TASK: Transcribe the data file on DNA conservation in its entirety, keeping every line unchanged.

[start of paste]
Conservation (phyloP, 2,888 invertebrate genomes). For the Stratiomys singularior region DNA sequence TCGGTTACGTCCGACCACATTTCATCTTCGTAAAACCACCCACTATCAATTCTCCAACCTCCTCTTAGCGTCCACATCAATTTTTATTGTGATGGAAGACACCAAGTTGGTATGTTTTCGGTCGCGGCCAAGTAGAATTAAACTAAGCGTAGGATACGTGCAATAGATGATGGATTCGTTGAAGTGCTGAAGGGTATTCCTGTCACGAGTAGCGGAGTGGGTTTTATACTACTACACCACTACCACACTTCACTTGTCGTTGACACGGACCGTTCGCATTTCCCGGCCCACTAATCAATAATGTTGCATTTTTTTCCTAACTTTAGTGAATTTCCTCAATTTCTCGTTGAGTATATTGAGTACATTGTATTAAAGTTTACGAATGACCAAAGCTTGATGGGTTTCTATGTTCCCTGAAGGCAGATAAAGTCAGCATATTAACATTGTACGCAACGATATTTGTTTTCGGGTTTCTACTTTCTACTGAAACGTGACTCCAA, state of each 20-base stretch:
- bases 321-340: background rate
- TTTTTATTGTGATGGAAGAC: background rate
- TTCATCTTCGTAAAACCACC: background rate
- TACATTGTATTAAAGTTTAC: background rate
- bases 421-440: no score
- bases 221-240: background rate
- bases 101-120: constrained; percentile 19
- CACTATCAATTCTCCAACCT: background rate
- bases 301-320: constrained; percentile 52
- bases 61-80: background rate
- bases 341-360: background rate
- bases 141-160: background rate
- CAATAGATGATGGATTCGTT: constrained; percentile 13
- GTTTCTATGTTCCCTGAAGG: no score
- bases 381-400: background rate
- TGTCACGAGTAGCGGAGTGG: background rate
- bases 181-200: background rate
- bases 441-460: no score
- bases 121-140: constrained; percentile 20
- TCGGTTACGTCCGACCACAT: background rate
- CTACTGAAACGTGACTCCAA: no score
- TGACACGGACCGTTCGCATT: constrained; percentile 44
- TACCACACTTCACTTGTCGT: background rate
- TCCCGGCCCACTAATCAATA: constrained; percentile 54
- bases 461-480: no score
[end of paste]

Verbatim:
Conservation (phyloP, 2,888 invertebrate genomes). For the Stratiomys singularior region DNA sequence TCGGTTACGTCCGACCACATTTCATCTTCGTAAAACCACCCACTATCAATTCTCCAACCTCCTCTTAGCGTCCACATCAATTTTTATTGTGATGGAAGACACCAAGTTGGTATGTTTTCGGTCGCGGCCAAGTAGAATTAAACTAAGCGTAGGATACGTGCAATAGATGATGGATTCGTTGAAGTGCTGAAGGGTATTCCTGTCACGAGTAGCGGAGTGGGTTTTATACTACTACACCACTACCACACTTCACTTGTCGTTGACACGGACCGTTCGCATTTCCCGGCCCACTAATCAATAATGTTGCATTTTTTTCCTAACTTTAGTGAATTTCCTCAATTTCTCGTTGAGTATATTGAGTACATTGTATTAAAGTTTACGAATGACCAAAGCTTGATGGGTTTCTATGTTCCCTGAAGGCAGATAAAGTCAGCATATTAACATTGTACGCAACGATATTTGTTTTCGGGTTTCTACTTTCTACTGAAACGTGACTCCAA, state of each 20-base stretch:
- bases 321-340: background rate
- TTTTTATTGTGATGGAAGAC: background rate
- TTCATCTTCGTAAAACCACC: background rate
- TACATTGTATTAAAGTTTAC: background rate
- bases 421-440: no score
- bases 221-240: background rate
- bases 101-120: constrained; percentile 19
- CACTATCAATTCTCCAACCT: background rate
- bases 301-320: constrained; percentile 52
- bases 61-80: background rate
- bases 341-360: background rate
- bases 141-160: background rate
- CAATAGATGATGGATTCGTT: constrained; percentile 13
- GTTTCTATGTTCCCTGAAGG: no score
- bases 381-400: background rate
- TGTCACGAGTAGCGGAGTGG: background rate
- bases 181-200: background rate
- bases 441-460: no score
- bases 121-140: constrained; percentile 20
- TCGGTTACGTCCGACCACAT: background rate
- CTACTGAAACGTGACTCCAA: no score
- TGACACGGACCGTTCGCATT: constrained; percentile 44
- TACCACACTTCACTTGTCGT: background rate
- TCCCGGCCCACTAATCAATA: constrained; percentile 54
- bases 461-480: no score